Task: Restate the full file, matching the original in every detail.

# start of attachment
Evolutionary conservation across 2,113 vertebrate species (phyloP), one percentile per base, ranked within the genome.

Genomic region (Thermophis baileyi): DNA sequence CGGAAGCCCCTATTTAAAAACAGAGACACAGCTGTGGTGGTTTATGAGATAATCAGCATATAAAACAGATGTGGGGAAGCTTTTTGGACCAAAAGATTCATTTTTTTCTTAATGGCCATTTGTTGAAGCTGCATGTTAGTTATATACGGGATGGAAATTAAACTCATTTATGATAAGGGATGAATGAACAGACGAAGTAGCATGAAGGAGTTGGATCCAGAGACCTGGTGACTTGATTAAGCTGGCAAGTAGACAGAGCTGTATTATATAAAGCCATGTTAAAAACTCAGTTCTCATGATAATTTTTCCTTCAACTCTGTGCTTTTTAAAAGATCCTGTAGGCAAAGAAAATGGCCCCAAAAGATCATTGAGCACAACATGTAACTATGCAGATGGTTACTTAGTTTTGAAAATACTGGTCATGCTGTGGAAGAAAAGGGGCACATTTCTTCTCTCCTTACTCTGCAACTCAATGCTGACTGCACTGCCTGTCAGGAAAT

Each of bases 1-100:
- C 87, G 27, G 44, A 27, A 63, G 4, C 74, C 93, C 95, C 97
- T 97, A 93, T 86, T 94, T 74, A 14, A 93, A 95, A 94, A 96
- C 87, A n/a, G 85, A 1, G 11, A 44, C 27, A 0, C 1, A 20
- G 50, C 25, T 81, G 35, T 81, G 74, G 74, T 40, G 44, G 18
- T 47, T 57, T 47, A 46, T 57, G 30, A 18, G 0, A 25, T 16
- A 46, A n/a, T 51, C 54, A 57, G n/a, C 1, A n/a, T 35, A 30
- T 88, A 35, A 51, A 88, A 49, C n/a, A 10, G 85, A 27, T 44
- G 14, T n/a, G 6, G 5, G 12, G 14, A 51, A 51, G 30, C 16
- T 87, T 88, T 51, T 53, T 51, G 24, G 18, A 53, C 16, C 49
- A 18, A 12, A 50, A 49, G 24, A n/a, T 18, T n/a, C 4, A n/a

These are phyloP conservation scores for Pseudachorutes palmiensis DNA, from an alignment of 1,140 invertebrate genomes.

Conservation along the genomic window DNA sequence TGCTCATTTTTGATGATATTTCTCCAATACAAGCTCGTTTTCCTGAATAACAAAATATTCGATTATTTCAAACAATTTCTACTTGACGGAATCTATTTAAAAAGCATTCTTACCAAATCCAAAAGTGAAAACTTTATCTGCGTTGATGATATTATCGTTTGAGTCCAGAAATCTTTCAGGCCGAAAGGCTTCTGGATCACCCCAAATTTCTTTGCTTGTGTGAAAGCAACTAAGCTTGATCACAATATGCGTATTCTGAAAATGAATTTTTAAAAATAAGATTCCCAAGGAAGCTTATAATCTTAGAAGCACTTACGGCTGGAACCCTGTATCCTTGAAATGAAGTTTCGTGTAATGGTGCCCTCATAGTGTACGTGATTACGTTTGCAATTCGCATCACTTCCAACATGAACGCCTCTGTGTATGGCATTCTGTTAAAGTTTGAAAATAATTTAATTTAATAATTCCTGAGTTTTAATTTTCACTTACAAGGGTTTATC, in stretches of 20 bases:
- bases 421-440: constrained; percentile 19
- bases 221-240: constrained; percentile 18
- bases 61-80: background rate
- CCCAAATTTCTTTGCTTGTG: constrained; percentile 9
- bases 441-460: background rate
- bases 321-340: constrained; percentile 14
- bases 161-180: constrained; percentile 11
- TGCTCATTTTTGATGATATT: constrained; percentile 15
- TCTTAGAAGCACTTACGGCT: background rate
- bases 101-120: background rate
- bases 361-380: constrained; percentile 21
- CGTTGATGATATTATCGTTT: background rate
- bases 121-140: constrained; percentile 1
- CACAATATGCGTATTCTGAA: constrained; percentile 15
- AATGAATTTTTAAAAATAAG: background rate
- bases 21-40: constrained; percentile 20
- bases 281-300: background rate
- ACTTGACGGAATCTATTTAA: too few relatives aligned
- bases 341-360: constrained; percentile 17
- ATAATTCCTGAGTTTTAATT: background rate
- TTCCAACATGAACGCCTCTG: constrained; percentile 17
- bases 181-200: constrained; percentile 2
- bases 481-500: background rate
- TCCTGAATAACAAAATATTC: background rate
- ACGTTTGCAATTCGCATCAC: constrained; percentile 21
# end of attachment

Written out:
Evolutionary conservation across 2,113 vertebrate species (phyloP), one percentile per base, ranked within the genome.

Genomic region (Thermophis baileyi): DNA sequence CGGAAGCCCCTATTTAAAAACAGAGACACAGCTGTGGTGGTTTATGAGATAATCAGCATATAAAACAGATGTGGGGAAGCTTTTTGGACCAAAAGATTCATTTTTTTCTTAATGGCCATTTGTTGAAGCTGCATGTTAGTTATATACGGGATGGAAATTAAACTCATTTATGATAAGGGATGAATGAACAGACGAAGTAGCATGAAGGAGTTGGATCCAGAGACCTGGTGACTTGATTAAGCTGGCAAGTAGACAGAGCTGTATTATATAAAGCCATGTTAAAAACTCAGTTCTCATGATAATTTTTCCTTCAACTCTGTGCTTTTTAAAAGATCCTGTAGGCAAAGAAAATGGCCCCAAAAGATCATTGAGCACAACATGTAACTATGCAGATGGTTACTTAGTTTTGAAAATACTGGTCATGCTGTGGAAGAAAAGGGGCACATTTCTTCTCTCCTTACTCTGCAACTCAATGCTGACTGCACTGCCTGTCAGGAAAT

Each of bases 1-100:
- C 87, G 27, G 44, A 27, A 63, G 4, C 74, C 93, C 95, C 97
- T 97, A 93, T 86, T 94, T 74, A 14, A 93, A 95, A 94, A 96
- C 87, A n/a, G 85, A 1, G 11, A 44, C 27, A 0, C 1, A 20
- G 50, C 25, T 81, G 35, T 81, G 74, G 74, T 40, G 44, G 18
- T 47, T 57, T 47, A 46, T 57, G 30, A 18, G 0, A 25, T 16
- A 46, A n/a, T 51, C 54, A 57, G n/a, C 1, A n/a, T 35, A 30
- T 88, A 35, A 51, A 88, A 49, C n/a, A 10, G 85, A 27, T 44
- G 14, T n/a, G 6, G 5, G 12, G 14, A 51, A 51, G 30, C 16
- T 87, T 88, T 51, T 53, T 51, G 24, G 18, A 53, C 16, C 49
- A 18, A 12, A 50, A 49, G 24, A n/a, T 18, T n/a, C 4, A n/a

These are phyloP conservation scores for Pseudachorutes palmiensis DNA, from an alignment of 1,140 invertebrate genomes.

Conservation along the genomic window DNA sequence TGCTCATTTTTGATGATATTTCTCCAATACAAGCTCGTTTTCCTGAATAACAAAATATTCGATTATTTCAAACAATTTCTACTTGACGGAATCTATTTAAAAAGCATTCTTACCAAATCCAAAAGTGAAAACTTTATCTGCGTTGATGATATTATCGTTTGAGTCCAGAAATCTTTCAGGCCGAAAGGCTTCTGGATCACCCCAAATTTCTTTGCTTGTGTGAAAGCAACTAAGCTTGATCACAATATGCGTATTCTGAAAATGAATTTTTAAAAATAAGATTCCCAAGGAAGCTTATAATCTTAGAAGCACTTACGGCTGGAACCCTGTATCCTTGAAATGAAGTTTCGTGTAATGGTGCCCTCATAGTGTACGTGATTACGTTTGCAATTCGCATCACTTCCAACATGAACGCCTCTGTGTATGGCATTCTGTTAAAGTTTGAAAATAATTTAATTTAATAATTCCTGAGTTTTAATTTTCACTTACAAGGGTTTATC, in stretches of 20 bases:
- bases 421-440: constrained; percentile 19
- bases 221-240: constrained; percentile 18
- bases 61-80: background rate
- CCCAAATTTCTTTGCTTGTG: constrained; percentile 9
- bases 441-460: background rate
- bases 321-340: constrained; percentile 14
- bases 161-180: constrained; percentile 11
- TGCTCATTTTTGATGATATT: constrained; percentile 15
- TCTTAGAAGCACTTACGGCT: background rate
- bases 101-120: background rate
- bases 361-380: constrained; percentile 21
- CGTTGATGATATTATCGTTT: background rate
- bases 121-140: constrained; percentile 1
- CACAATATGCGTATTCTGAA: constrained; percentile 15
- AATGAATTTTTAAAAATAAG: background rate
- bases 21-40: constrained; percentile 20
- bases 281-300: background rate
- ACTTGACGGAATCTATTTAA: too few relatives aligned
- bases 341-360: constrained; percentile 17
- ATAATTCCTGAGTTTTAATT: background rate
- TTCCAACATGAACGCCTCTG: constrained; percentile 17
- bases 181-200: constrained; percentile 2
- bases 481-500: background rate
- TCCTGAATAACAAAATATTC: background rate
- ACGTTTGCAATTCGCATCAC: constrained; percentile 21